Some question whether doctors should be allowed to do clinical trial research involving products that might enrich them or the company they work for.
By John Fauber of the Journal Sentinel
Aug. 28, 2010In January 2002, a group of Food and Drug Administration advisers met on whether to approve a powerful new biological agent that promised to revolutionize back surgery. The product was like nothing the burgeoning field of spinal fusion surgery had seen before. If used properly, it essentially turned whatever it touched into bone. This was a good thing if it could be confined to the tiny space between vertebrae, but potentially calamitous if it leaked out. One of the FDA advisers at the meeting raised a concern about nine of the doctors whose research on the product had been submitted to the FDA: The doctorsall had a financial stake in the product, and their test results with it were nearly twice as good as the doctors who did not have a financial interest. The concern by the FDA advisory panel member was laughed off with a joke, according to a transcript of the hearing, and the panel ultimately deferred to Medtronic, a company that stood to get billions in sales as the maker of the product known as Infuse.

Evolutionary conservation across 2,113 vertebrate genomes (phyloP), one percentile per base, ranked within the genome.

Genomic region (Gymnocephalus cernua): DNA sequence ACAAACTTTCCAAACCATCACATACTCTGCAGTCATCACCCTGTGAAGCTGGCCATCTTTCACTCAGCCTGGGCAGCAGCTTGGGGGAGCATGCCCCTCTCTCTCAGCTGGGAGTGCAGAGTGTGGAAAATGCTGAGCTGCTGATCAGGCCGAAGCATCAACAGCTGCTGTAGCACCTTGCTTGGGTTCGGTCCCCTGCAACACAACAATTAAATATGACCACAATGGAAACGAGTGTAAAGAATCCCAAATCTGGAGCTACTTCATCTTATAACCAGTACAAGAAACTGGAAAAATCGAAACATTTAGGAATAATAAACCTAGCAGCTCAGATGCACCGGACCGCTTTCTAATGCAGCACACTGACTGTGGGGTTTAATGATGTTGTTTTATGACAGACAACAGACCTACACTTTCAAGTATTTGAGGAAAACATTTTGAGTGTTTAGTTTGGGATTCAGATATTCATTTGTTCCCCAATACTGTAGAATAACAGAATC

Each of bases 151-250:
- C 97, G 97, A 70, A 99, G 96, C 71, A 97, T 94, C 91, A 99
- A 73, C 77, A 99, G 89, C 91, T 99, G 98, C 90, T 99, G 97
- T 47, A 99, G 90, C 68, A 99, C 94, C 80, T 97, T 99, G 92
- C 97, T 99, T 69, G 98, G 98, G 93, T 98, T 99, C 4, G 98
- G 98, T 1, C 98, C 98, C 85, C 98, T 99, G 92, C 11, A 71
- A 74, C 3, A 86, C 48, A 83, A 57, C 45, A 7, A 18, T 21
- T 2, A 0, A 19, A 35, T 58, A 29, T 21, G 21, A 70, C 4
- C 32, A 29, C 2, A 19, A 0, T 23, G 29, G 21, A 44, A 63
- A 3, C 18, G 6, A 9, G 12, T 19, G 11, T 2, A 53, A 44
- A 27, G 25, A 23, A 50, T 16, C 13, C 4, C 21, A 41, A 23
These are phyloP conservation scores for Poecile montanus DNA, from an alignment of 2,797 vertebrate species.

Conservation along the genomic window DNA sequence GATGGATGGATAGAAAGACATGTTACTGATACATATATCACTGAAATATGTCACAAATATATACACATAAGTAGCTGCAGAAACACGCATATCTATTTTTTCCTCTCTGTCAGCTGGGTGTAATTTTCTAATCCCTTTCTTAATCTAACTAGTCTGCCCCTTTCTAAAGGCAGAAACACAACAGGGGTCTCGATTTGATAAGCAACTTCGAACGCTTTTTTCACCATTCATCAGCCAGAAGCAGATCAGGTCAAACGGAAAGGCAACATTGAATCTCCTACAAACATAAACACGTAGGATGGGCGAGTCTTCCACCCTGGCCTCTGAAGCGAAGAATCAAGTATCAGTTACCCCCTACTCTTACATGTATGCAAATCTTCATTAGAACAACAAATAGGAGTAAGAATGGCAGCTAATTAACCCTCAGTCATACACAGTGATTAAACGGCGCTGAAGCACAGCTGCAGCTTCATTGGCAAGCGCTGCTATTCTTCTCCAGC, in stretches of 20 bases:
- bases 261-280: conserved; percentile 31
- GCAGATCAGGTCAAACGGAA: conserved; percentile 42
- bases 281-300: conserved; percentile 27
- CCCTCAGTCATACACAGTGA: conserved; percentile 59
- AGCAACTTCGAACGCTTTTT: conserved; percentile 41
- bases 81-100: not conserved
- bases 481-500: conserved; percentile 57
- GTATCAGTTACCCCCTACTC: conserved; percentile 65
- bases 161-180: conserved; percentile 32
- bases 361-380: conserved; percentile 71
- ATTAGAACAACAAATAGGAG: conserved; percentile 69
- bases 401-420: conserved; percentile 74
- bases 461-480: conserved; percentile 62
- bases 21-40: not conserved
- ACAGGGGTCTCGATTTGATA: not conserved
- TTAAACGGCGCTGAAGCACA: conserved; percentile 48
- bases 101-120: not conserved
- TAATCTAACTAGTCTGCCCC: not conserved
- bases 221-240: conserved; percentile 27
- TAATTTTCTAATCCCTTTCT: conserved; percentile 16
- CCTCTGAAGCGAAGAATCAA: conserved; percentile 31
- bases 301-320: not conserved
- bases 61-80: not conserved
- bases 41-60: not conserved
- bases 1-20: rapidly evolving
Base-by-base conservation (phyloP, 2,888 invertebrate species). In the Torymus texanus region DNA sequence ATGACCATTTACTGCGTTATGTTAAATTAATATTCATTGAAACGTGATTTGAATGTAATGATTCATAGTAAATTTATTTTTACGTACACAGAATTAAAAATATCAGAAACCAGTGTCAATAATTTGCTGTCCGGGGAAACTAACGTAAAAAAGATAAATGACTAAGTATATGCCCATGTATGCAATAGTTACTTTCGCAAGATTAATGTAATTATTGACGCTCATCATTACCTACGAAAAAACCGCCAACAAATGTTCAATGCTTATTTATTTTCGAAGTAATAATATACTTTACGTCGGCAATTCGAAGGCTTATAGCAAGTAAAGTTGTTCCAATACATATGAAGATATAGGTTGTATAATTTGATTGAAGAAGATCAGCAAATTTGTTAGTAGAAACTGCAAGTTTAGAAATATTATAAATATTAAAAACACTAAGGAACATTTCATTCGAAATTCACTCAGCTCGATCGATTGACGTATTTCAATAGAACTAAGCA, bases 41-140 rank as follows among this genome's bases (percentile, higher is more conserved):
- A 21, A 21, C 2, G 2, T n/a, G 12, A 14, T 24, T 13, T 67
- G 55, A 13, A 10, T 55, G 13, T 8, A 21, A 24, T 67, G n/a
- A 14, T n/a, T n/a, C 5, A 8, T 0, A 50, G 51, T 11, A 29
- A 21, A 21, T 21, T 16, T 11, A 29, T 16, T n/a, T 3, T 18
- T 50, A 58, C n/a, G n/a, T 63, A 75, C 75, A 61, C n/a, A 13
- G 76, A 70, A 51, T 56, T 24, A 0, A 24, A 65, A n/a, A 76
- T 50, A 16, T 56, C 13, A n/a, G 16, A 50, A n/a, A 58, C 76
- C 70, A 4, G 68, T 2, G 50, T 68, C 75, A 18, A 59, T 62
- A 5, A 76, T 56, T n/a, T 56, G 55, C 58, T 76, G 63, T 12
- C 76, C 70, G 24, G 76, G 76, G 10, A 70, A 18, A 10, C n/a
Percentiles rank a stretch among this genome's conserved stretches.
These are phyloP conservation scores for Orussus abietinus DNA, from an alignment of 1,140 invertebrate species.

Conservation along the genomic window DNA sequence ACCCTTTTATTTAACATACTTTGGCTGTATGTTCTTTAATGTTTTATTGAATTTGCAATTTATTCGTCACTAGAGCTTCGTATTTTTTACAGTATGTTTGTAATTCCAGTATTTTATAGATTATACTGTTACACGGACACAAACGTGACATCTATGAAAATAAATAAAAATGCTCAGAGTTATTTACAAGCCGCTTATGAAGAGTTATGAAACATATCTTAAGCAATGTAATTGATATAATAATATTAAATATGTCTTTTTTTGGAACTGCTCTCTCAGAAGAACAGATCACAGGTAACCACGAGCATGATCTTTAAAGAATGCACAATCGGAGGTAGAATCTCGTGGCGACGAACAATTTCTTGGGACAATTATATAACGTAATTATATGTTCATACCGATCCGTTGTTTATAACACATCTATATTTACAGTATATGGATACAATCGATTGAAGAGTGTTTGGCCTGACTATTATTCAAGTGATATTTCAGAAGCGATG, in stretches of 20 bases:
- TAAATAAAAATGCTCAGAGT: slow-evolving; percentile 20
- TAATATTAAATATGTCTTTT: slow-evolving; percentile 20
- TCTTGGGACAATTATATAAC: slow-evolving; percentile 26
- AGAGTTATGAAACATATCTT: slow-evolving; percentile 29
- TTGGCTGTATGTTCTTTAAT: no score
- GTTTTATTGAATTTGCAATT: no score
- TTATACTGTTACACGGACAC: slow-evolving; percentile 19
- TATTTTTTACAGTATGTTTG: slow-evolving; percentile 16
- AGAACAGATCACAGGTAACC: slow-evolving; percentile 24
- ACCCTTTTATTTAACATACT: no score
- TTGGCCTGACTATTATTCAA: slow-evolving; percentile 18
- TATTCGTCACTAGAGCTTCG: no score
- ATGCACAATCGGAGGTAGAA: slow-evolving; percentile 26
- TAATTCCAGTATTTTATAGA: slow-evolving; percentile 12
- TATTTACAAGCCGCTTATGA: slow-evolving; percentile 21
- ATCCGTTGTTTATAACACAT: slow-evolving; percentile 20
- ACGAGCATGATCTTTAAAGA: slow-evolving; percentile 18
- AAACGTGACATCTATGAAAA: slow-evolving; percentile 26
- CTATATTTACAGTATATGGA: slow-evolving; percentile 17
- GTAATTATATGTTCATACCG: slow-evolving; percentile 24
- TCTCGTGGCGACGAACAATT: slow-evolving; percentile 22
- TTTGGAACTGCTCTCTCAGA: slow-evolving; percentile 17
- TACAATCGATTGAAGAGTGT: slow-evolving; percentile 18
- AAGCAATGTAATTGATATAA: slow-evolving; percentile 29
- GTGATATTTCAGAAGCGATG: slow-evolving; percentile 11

What has happened since is no laughing matter.